As the final performance of Southern Stars wound up last year, Suzi Clapham noticed three little girls from the production’s Aboriginal dance group in tears.
“I was so worried because we had these three little girls crying and I thought, oh my God, has one of them been hurt or lost? I was panicking,” she recalls.
“I asked them what’s the matter and they said, still crying, ‘We won’t see each other for another year’. My heart was pounding, thinking something’s wrong, but they just did not want to leave each other and it was just so beautiful.”
For Suzi, that story sums up what she hoped to achieve when the Yanggaa Garaba Dance Group was formed six years ago. It started with 18 members but this year, 180 students will take to the floor at the WIN Entertainment Centre to open next week’s Southern Stars Extravaganza.
They will be among about 3000 students from more than 100 public schools who will feature in the shows on Friday and Saturday, 25 and 26 August.
Suzi’s teaching career spanned almost 40 years until her retirement as Albion Park High School principal in 2021. She’s had a long association with Southern Stars, including four years as executive producer, but says now she’s retired she has “more energy and time” to put in.
She was in the thick of the final rehearsal for the Aboriginal dance group at Illawarra Sports Stadium last week, including helping to make the costumes. Their Dreaming item, choreographed by Rachael Morgan, is all about connecting with nature and making connections with each other.
“It started with simply needing an Indigenous voice and Indigenous presence in Southern Stars,” Suzi says of the troupe.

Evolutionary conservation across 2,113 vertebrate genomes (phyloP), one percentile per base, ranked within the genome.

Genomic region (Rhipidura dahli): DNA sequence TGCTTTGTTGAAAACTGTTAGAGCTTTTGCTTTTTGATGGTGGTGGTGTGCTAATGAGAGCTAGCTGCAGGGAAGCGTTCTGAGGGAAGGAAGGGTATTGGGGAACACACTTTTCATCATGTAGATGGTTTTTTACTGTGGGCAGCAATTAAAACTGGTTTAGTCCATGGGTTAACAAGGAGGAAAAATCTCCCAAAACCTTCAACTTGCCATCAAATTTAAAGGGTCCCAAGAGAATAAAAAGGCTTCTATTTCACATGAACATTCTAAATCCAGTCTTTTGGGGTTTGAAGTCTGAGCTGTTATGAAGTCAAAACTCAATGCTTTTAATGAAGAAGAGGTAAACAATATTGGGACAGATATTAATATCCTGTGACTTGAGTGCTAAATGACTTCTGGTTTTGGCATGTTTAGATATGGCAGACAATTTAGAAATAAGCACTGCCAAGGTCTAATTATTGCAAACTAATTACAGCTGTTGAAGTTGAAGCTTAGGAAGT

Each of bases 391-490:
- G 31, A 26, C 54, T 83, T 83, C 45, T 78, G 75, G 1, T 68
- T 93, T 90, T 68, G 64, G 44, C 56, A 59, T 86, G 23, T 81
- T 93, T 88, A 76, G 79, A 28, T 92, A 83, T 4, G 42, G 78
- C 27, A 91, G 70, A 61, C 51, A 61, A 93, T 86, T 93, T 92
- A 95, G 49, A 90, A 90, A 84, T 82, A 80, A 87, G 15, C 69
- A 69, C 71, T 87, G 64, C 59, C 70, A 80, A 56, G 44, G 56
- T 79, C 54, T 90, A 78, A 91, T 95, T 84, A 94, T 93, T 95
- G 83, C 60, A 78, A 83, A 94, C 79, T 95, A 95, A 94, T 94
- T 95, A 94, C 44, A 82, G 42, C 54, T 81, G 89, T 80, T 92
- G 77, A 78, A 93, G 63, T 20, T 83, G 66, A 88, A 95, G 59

“There were very few schools who had kids confident enough to actually perform but it was like a ripple effect: once the kids in the audience saw Indigenous kids performing, there was a sense of ‘You know, maybe I can be involved in that too’.
“I think it’s got to do with the fact that schools are doing far, far, far more significant programs and kids are not embarrassed and are more confident.
“You’ve got the kids, their cousins and brothers and sisters and rellos from around the place talking to each other and then it becomes the thing to do. It grew fairly slowly but we’ve doubled the numbers in one year. It’s amazing.”
Suzi, a Muruwari woman who’s lived most of her life on Dharawal land, was the first female Aboriginal principal of a NSW high school.
Asked about the Aboriginal dance group, she says simply: “It’s my passion. It really had nothing to do with dance because I’m not a dancer, it was to do with culture.
“As it’s grown, it’s incorporated costuming and it’s incorporated the emu feather belts that I design and we’ve grown into much more.”
Earlier this year, the students took part in a Culture Day held on Country at Lake Illawarra. It was led by Aboriginal community members to help the students connect to culture.
“That’s what we’ve been building to for the past five years,” Suzi says.
”I’ve applied for funding for five years and we finally got some. We’ll have another one of those at the end of the year. For me, that’s the continuum.
“For some of these kids, this is the highlight of the whole year. When these kids look back, they’ll remember this, they won’t necessarily remember some stuff that they’ve done in the classroom.”
Suzi tells a story of a boy from Bomaderry Primary who stood up and delivered an acknowledgement to Country in Dharawal.
“Since then, I’ve had at least six kids come to me and say as part of this, can we learn how to do an acknowledgement in language?
“The kids were just blown away by how amazing it was. It’s the rapport. And it’s just growing and growing and growing.”
Tickets for the Southern Stars’ Embrace Extravaganza are available by clicking here.